Although the game is menu heavy, it’s fairly simple to get to grips with things. Your two main actions will be to either physically train your overlord to raise her stats, or interact with her to raise her affection towards you. Various other actions exist such as taxing the population to raise money, but generally you’ll work hardest on making your candidate as strong as possible.
In order to do this, you’ll find a number of activities under the ‘training’ menu ranging from parrying attacks from two instructors to cleaning the hot springs. Doing these will award you points which are used to increase a variety of stats ranging from hit points to reaction speed, as well as buying special attacks to use on the battlefield. Different activities award more points in certain categories, so you’ll find yourself rotating through them depending on what you want to raise the most.
Aside from physically strengthening your overlord, its also important to increase your bond with her. The game uses ‘affection points’ as a battle mechanic – the closer you are to an overlord, the more points you’ll have and these are critical as they act as an extra hp/mp buffer by being depleted first. Affection is raised by interacting with the overlord – spending time with her to understand her better, which produce some of the game’s most emotional scenes as you slowly unravel the reasons behind some of the harsher aspects of their personalities. It’s also possible to give them gifts from items gathered and working out which will provide the perfect present based on their likes and dislikes is often quite amusing.
The remaining aspect of training the overlord is the ‘Valley of Swords’, a rogue-like dungeon which you can enter after gaining 5 training medals. This is the first place the true gameplay mechanics show – the game is a traditional turn-based grid rogue-like played from an isometric perspective, where every enemy can take action immediately after you. The game drops the overlord into this dungeon and gives you 120 turns to reach the exit – if this is achieved, any loot and exp gained can be kept, otherwise it is forfeited. The big bonus of ‘Valley of Swords’ is that it consumes no in-game time, making it a great way to boost your character’s stats before a battle.
While this provides an introduction to combat mechanics, Mokujin battles drop you in the deep end. While all the core pieces are the same – movement is turn-based on a grid etc., the difficulty is ramped up substantially and new ideas are introduced. Chief among them is anticipation of attacks – Mokujin, being a colossal representation of Trillion – causes devastating large attacks which take time to connect. This is represented by colours on the grid – white for an attack which isn’t coming for some time; red for a blow which is imminent. This makes even reaching the beast a chore as he’ll often block off routes to him with a barrage of pending attacks.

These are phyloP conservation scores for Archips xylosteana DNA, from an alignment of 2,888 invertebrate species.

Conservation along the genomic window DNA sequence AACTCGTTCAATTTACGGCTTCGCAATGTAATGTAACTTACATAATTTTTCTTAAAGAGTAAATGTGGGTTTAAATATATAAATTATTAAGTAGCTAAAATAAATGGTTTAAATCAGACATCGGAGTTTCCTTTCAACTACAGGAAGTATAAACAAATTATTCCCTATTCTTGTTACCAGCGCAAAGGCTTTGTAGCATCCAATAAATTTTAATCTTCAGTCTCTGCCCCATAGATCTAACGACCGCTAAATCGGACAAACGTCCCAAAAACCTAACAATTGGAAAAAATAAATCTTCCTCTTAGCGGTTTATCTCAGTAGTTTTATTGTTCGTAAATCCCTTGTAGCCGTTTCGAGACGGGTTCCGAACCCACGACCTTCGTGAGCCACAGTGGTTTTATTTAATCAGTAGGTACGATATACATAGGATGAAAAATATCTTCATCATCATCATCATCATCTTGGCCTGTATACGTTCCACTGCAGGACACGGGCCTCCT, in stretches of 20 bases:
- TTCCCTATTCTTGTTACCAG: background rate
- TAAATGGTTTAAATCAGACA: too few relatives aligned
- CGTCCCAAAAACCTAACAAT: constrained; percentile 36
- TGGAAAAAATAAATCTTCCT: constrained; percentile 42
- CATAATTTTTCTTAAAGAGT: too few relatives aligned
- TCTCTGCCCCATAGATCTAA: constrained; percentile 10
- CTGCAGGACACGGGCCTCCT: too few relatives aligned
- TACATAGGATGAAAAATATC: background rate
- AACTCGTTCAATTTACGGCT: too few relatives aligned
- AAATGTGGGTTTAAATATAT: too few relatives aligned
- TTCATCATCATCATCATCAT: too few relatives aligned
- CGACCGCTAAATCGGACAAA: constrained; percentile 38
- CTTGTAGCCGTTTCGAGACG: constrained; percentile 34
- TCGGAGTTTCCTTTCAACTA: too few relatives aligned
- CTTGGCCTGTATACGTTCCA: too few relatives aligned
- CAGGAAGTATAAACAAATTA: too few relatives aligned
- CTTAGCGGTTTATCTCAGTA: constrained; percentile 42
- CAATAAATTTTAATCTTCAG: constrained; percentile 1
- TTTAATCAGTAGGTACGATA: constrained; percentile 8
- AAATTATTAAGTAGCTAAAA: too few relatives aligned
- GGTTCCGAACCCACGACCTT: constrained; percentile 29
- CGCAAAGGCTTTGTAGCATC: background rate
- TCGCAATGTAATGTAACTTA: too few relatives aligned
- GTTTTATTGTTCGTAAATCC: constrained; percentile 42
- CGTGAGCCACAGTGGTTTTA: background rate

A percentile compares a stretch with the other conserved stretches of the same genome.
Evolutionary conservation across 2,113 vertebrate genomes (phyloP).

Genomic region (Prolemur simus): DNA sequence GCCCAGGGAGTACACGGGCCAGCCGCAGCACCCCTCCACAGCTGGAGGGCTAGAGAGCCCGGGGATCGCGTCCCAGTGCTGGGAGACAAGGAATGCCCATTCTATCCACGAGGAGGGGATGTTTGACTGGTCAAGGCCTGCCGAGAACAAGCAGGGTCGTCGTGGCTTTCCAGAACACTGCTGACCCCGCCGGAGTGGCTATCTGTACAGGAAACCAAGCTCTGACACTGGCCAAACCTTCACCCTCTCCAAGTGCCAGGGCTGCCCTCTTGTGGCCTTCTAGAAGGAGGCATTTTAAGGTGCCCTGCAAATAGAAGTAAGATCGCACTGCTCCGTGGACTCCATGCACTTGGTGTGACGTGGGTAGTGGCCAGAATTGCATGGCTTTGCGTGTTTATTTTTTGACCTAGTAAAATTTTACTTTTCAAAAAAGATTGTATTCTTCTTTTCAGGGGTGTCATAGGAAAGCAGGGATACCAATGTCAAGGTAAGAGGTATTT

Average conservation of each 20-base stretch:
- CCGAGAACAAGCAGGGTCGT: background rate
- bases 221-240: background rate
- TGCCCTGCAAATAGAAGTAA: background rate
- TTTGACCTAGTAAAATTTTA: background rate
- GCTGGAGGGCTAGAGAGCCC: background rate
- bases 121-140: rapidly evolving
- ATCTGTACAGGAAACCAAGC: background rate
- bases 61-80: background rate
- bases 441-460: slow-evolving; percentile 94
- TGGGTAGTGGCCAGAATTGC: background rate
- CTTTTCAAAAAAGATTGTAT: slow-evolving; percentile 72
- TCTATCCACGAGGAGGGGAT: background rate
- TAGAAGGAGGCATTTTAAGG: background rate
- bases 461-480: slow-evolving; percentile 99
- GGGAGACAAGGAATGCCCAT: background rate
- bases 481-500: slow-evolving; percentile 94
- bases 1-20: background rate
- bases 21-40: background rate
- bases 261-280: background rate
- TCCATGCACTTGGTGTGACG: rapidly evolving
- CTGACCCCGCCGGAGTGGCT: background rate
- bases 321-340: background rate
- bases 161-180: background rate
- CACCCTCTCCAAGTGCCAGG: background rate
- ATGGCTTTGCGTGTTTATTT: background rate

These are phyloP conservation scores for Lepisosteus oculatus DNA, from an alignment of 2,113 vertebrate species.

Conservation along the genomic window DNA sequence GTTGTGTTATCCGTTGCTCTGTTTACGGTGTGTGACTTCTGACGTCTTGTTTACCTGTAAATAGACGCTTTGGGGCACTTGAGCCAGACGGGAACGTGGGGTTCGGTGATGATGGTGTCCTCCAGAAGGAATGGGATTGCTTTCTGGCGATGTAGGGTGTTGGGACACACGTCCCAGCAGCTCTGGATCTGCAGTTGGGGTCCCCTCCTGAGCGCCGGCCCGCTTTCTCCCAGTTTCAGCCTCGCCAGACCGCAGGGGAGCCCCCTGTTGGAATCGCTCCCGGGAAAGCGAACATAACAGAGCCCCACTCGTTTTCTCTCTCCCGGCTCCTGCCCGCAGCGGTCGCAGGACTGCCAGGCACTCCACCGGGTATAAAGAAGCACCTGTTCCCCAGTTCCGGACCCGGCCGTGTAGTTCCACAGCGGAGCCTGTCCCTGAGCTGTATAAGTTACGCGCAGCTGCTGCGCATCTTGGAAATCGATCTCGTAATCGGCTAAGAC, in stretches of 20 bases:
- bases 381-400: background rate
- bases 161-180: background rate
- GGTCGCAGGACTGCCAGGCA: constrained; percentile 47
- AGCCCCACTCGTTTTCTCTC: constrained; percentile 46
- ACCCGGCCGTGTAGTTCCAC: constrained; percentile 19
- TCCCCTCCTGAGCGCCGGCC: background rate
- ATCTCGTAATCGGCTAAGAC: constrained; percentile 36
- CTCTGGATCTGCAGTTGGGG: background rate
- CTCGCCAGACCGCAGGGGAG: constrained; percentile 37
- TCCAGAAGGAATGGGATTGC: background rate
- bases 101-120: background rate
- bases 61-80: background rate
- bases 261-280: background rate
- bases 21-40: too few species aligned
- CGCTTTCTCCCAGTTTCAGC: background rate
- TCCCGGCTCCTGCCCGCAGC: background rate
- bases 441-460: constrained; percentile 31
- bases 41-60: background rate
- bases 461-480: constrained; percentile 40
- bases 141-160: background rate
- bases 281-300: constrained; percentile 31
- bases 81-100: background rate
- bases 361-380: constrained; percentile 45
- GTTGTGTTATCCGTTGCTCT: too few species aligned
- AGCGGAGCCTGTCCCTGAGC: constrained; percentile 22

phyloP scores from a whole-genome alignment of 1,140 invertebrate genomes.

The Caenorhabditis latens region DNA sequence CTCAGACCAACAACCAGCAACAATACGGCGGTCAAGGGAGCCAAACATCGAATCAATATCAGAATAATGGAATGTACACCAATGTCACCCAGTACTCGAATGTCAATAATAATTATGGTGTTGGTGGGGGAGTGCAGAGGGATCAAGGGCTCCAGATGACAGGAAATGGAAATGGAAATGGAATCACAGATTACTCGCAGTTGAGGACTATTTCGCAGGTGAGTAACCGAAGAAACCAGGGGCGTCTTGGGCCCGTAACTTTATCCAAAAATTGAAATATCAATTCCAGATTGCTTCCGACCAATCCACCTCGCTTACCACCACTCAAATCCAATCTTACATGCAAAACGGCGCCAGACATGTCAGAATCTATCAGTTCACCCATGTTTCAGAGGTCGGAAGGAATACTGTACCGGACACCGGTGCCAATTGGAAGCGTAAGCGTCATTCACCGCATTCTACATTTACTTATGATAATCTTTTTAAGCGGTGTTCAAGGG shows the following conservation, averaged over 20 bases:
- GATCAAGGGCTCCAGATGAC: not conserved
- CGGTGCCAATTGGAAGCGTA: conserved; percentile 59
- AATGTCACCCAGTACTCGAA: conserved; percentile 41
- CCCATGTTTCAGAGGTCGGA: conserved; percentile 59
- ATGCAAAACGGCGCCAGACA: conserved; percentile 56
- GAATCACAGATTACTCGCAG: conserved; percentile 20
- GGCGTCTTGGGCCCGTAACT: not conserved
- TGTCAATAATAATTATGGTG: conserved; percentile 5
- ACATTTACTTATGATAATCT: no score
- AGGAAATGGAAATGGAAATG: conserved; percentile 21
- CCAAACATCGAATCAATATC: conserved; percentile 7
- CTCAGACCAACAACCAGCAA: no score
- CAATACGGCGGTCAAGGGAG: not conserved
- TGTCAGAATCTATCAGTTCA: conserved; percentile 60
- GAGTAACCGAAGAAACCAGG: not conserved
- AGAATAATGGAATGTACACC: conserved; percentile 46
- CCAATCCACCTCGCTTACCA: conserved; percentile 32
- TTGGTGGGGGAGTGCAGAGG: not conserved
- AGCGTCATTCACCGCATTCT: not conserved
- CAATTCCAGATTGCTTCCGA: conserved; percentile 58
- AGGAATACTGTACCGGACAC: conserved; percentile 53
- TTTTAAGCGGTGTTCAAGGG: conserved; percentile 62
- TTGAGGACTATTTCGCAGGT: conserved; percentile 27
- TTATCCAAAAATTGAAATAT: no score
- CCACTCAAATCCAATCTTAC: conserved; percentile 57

All of this would be manageable if you could bide your time for an opportunity to arise, but time is not on the underworld’s side. Mokujin – as with Trillion – is slowly advancing towards the underworld’s core and if he passes a certain point the battle will end, meaning you’re pressured to cause as much damage as possible in the time given. Whether Mokujin is beaten or not, the training cycle begins again at the end of the battle.
All of this creates an interesting progression system – time is constantly against you and you’re fighting to make the best decisions you can with the opportunities available. Although things can become tedious towards the end of your first run due to the largely samey tasks you’ll be doing, I felt engaged to see things through to the end just so I could face off with the destructive monster himself.
And what a battle it is. Battles with Trillion will push each overlord to their limits, demanding perfect positioning; timing and attack choices in order to inflict maximum damage. Mokujin provides a taster of the mechanics at play here but everything is tuned up to the max for the god of destruction himself – attacks hit wider and longer and for much more damage; additional enemies are spawned which take time and effort to dispatch and he stomps towards the underworld’s core more rapidly.
If you’re able to cause enough damage, you can force the battle to end and Trillion will change forms – 3 in total – but this will be very difficult on your first attempt. If there’s a second thing to note about this game, it’s that your overlords will die – you’re not expected to beat the boss in one attempt and he’ll likely slay many of your friends before he’s finally dispatched. Thankfully each character has a special ‘death skill’ activated upon their passing which can have varying effects from increasing the beast’s slumber to inflicting massive damage.
The emotional impact of seeing your fallen comrade draw their last breath is surprising. I wasn’t expecting Compile Heart – masters of lewd humor – to elicit such a reaction from me – and I found myself genuinely sad when my chosen overlord perished after we spent so much time bonding. My only criticism of this aspect would be that deaths are quickly forgotten in the narrative and rarely mentioned again, detracting from the impact somewhat.
In terms of content, Trillion is both a meaty and light package. There’s nothing more than the base game here – once the boss is dead, that’s it – but you’re encouraged to replay to see endings for every character. In this respect, the game is as fulfilling as you choose to make it, but it makes for a good ‘return to it every now and again’ title to do a new playthrough.
A game I wasn’t expecting to enjoy nearly as much as I did and a big surprise of 2016 for me, Trillion mixes a number of elements together to create a cohesive whole. While there were times I felt the premise was being stretched thin, the title managed to remain amusing and emotional throughout and is something well worth checking out if you’re looking for something a little different on your Vita.